The team wins every year. With Jim Boeheim at the helm for nearly four decades, his style of coaching has worked for his players and is a Hall of Famer. He has a legacy of success. This had led to the nation’s top recruits wanting to play in Syracuse. The coaching staff makes these players desirable to the NBA – just look at the track record of lottery picks recently.
Earlier this week, Syracuse was said to be the most hated basketball program in three states – Maine, Connecticut and Rhode Island. There is a few reasons that comes to mind for these New England-area three states: UConn and the old rivalry between Boston College and Syracuse. Plus, the Orange wins. And wins a lot. And we let people know it.
The term “hated” might be a little bit of a stretch. The players and coaches aren’t really hated; probably more annoyance. People do not like Syracuse’s consistent winning. It’s also the attention. The Orange get a lot of it because of its success, the Carrier Dome, the NBA lottery picks, and Boeheim’s famous 2-3 zone. Syracuse basketball is similar to the legacy the New York Yankees have in baseball.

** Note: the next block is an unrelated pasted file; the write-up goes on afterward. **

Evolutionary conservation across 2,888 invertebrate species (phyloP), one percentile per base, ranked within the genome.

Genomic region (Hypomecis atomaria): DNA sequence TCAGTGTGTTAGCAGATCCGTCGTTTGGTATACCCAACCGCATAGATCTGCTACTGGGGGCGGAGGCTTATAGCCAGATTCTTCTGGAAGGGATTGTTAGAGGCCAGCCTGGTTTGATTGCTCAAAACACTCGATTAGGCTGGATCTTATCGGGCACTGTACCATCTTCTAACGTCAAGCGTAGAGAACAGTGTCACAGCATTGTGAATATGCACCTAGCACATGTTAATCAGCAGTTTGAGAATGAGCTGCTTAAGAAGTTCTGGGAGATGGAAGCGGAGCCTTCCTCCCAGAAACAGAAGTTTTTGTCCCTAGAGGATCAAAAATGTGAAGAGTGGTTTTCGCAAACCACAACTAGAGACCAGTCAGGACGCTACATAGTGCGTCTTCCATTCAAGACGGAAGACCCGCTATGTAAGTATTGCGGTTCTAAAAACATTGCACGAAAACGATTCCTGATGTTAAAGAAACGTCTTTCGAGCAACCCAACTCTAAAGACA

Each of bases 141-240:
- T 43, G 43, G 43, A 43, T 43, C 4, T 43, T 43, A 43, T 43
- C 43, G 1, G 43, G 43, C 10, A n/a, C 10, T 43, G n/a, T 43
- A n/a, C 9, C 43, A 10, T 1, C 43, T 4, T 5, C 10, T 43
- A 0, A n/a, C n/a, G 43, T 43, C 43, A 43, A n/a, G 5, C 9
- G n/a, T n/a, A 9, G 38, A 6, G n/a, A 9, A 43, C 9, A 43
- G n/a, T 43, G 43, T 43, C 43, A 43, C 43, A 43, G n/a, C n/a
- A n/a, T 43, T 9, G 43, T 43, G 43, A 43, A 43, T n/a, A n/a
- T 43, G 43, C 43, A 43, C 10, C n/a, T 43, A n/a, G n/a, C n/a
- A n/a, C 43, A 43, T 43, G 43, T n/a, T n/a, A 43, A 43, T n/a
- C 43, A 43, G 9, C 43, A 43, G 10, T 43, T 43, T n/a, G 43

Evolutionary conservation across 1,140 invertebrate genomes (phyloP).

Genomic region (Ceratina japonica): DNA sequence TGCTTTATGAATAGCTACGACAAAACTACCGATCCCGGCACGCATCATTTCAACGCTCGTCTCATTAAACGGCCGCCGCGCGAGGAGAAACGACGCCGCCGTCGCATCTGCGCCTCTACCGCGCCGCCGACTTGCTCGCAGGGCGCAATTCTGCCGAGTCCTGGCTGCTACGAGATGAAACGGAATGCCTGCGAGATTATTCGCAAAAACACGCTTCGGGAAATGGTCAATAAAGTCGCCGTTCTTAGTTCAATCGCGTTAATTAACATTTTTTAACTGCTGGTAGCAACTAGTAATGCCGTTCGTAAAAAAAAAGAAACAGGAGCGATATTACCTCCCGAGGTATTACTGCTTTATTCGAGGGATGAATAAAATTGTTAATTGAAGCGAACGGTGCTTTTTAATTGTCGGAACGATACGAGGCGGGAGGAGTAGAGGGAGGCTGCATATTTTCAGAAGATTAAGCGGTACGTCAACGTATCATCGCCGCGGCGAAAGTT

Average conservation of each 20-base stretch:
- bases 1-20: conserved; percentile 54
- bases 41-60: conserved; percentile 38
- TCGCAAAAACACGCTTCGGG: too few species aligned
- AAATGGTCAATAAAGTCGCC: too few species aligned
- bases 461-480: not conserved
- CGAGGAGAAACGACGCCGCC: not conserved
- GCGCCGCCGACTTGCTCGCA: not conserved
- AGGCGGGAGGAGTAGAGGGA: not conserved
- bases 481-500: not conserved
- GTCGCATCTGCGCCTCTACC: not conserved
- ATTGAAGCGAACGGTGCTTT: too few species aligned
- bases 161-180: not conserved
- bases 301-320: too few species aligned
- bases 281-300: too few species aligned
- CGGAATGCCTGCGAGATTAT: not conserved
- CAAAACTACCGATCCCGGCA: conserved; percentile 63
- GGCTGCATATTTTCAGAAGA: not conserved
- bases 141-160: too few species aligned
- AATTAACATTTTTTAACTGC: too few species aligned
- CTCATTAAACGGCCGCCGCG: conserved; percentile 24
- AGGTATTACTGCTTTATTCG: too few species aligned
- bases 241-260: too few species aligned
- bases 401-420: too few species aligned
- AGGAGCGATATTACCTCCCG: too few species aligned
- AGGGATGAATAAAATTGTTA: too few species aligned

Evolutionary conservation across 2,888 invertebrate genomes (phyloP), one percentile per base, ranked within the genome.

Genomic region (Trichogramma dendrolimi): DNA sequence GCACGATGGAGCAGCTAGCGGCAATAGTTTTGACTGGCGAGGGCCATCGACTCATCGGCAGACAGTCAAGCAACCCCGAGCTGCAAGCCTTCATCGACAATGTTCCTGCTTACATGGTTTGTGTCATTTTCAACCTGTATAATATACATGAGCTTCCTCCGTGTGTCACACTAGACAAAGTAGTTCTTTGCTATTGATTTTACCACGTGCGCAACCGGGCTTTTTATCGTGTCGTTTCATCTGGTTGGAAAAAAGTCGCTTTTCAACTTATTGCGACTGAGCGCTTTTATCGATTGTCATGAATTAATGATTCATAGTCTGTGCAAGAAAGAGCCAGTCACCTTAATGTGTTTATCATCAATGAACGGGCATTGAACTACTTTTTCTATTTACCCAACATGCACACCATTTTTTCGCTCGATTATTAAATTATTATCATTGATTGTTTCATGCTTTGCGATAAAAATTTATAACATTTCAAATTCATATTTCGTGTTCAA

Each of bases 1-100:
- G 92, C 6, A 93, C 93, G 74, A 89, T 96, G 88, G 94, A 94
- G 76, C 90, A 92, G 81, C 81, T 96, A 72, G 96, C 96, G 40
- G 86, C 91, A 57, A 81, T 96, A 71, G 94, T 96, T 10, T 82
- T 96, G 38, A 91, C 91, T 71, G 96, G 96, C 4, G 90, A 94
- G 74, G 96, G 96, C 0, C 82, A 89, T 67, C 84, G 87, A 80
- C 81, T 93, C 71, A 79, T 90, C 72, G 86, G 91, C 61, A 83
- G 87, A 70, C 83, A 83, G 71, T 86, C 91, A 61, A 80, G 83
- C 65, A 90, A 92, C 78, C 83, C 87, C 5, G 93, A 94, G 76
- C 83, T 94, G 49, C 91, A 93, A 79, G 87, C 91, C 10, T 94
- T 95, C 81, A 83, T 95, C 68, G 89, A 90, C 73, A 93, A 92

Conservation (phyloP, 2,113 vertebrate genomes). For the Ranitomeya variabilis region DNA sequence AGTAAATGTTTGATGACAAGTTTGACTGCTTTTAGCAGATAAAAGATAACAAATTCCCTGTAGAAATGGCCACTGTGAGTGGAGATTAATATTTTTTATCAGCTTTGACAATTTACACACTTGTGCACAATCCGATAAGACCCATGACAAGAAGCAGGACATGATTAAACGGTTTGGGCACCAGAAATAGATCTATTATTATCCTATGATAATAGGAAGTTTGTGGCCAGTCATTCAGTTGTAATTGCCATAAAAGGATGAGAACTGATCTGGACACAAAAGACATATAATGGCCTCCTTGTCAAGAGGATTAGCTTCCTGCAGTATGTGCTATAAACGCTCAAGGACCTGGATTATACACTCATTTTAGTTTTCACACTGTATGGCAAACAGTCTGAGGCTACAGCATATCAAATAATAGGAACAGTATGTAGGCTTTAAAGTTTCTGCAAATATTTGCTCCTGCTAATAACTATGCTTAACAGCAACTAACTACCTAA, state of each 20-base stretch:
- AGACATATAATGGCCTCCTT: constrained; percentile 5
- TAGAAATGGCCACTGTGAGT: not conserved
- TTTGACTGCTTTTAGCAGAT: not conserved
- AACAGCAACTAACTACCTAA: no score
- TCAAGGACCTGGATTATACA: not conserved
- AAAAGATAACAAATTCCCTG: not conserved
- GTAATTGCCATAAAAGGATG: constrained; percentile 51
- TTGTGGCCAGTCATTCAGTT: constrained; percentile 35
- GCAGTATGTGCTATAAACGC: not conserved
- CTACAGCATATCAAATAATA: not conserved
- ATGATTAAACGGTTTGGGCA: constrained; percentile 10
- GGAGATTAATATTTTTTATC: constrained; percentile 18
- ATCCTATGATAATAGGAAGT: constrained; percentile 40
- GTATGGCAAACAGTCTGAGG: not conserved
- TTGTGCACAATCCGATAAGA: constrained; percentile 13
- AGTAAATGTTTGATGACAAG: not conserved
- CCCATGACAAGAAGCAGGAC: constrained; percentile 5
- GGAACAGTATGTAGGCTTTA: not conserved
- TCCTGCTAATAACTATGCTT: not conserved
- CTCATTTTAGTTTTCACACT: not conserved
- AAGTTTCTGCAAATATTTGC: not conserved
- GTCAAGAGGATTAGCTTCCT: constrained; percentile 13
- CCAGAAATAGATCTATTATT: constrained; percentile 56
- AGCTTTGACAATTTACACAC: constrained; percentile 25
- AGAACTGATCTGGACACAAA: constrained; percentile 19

Sound like another college team?
Duke is another commonly hated team, and for some of the same reasons as Syracuse. The Blue Devils always seem to win and get on national TV. Mike Krzyzewski always has some of the top recruits and Duke are often a championship favorite when the preseason rankings come out. And of course, Duke has more Final Fours and titles than Syracuse.
And so these two newly-minted rivals are a lot alike in this instance. So think about those feelings. These two teams always seem to be on top of their conference.
Although frustrating for some, the Syracuse basketball legacy is what makes college basketball great. For Syracuse and Duke to play in the same conference and to play twice in a college basketball season… that is great too. It is top talent against top talent and although some people may dislike both of the teams, Syracuse is a strong team for the reasons why people may dislike Syracuse.
Posted: Austin Pollack